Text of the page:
The 1920 Jerusalem riots took place under British Mandate of Palestine on April 4–7, 1920 in and around the Old City of Jerusalem.
The events coincided with and are named after the Muslim Nabi Musa festival and followed rising tensions in Arab-Jewish relations over Zionist immigration. Concurrently, there were Arab attacks on Jewish settlements in the Galilee.
Speeches by Arab religious leaders during the festival led to an outbreak of violent assaults on the city’s Jews. Five Jews and four Arabs were killed and several hundreds were wounded.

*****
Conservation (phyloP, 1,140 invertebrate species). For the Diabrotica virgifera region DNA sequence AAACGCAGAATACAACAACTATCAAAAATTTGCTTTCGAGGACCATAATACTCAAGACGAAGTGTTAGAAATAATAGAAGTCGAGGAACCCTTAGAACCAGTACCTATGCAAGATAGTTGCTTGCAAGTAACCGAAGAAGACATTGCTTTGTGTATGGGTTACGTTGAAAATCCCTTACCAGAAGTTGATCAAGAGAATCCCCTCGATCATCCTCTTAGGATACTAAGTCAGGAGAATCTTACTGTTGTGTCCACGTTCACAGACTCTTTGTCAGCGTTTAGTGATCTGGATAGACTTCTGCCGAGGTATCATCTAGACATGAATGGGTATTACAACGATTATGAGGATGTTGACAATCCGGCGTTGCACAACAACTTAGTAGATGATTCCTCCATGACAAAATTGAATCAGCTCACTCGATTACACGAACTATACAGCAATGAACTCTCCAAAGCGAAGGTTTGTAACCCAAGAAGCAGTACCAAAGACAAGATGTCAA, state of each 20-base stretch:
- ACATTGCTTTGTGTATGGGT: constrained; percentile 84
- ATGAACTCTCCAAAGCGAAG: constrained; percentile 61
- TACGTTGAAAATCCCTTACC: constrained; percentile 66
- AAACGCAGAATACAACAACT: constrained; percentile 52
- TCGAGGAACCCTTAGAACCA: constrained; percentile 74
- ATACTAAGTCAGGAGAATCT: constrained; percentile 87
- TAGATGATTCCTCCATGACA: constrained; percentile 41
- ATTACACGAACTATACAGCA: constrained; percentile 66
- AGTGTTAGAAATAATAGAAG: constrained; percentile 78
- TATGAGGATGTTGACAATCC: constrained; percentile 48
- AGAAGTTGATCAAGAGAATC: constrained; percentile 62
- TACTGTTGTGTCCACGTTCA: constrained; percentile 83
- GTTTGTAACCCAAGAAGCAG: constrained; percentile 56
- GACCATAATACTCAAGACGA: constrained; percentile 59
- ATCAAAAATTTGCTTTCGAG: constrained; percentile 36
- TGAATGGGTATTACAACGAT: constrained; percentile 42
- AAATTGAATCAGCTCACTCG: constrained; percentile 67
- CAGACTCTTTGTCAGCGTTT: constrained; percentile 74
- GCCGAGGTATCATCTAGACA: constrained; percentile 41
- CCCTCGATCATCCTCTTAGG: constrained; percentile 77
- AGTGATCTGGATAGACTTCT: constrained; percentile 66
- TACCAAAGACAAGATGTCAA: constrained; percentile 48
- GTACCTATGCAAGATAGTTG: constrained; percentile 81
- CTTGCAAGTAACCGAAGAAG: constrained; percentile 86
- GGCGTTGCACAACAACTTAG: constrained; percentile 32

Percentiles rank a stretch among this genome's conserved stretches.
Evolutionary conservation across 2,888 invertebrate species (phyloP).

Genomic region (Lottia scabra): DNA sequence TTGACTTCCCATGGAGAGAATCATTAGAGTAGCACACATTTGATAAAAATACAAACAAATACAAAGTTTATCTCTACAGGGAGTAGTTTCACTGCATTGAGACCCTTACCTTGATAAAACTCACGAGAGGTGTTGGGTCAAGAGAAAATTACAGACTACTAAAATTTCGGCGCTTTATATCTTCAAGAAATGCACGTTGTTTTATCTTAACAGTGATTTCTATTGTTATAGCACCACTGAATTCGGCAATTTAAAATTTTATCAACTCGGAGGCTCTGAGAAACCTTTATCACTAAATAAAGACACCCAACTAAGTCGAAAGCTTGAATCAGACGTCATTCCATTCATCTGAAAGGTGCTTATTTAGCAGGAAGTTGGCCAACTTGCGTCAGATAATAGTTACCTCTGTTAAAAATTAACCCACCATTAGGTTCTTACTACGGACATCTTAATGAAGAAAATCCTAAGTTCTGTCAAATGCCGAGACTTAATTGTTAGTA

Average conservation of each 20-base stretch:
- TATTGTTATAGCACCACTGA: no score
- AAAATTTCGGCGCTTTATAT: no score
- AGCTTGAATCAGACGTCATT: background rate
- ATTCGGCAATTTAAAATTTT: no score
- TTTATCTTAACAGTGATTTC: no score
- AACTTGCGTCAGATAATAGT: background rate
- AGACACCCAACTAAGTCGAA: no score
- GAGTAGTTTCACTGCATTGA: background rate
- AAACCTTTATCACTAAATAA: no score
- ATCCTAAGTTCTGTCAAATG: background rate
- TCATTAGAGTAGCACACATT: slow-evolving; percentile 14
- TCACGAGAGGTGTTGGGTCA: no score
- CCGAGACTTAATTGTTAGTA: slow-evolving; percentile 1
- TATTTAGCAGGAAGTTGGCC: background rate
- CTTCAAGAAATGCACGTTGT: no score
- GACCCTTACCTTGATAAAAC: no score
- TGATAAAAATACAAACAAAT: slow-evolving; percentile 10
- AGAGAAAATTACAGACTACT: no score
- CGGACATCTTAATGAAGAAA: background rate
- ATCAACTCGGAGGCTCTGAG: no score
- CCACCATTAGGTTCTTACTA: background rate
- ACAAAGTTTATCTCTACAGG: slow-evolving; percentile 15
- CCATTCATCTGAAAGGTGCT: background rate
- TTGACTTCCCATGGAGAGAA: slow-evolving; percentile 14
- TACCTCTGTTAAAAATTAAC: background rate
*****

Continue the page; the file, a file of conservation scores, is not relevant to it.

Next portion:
Sheikhs of 82 villages around the city and in Jaffa, claiming to represent 70% of the Arab population, issued a document protesting the violence against the Jews.
The Palin Court of Inquiry sent to the region in May 1920 by the British authorities placed the blame for the riots on the Zionists, “whose impatience to achieve their ultimate goal and indiscretion are largely responsible for this unhappy state of feeling.”
The document was never published.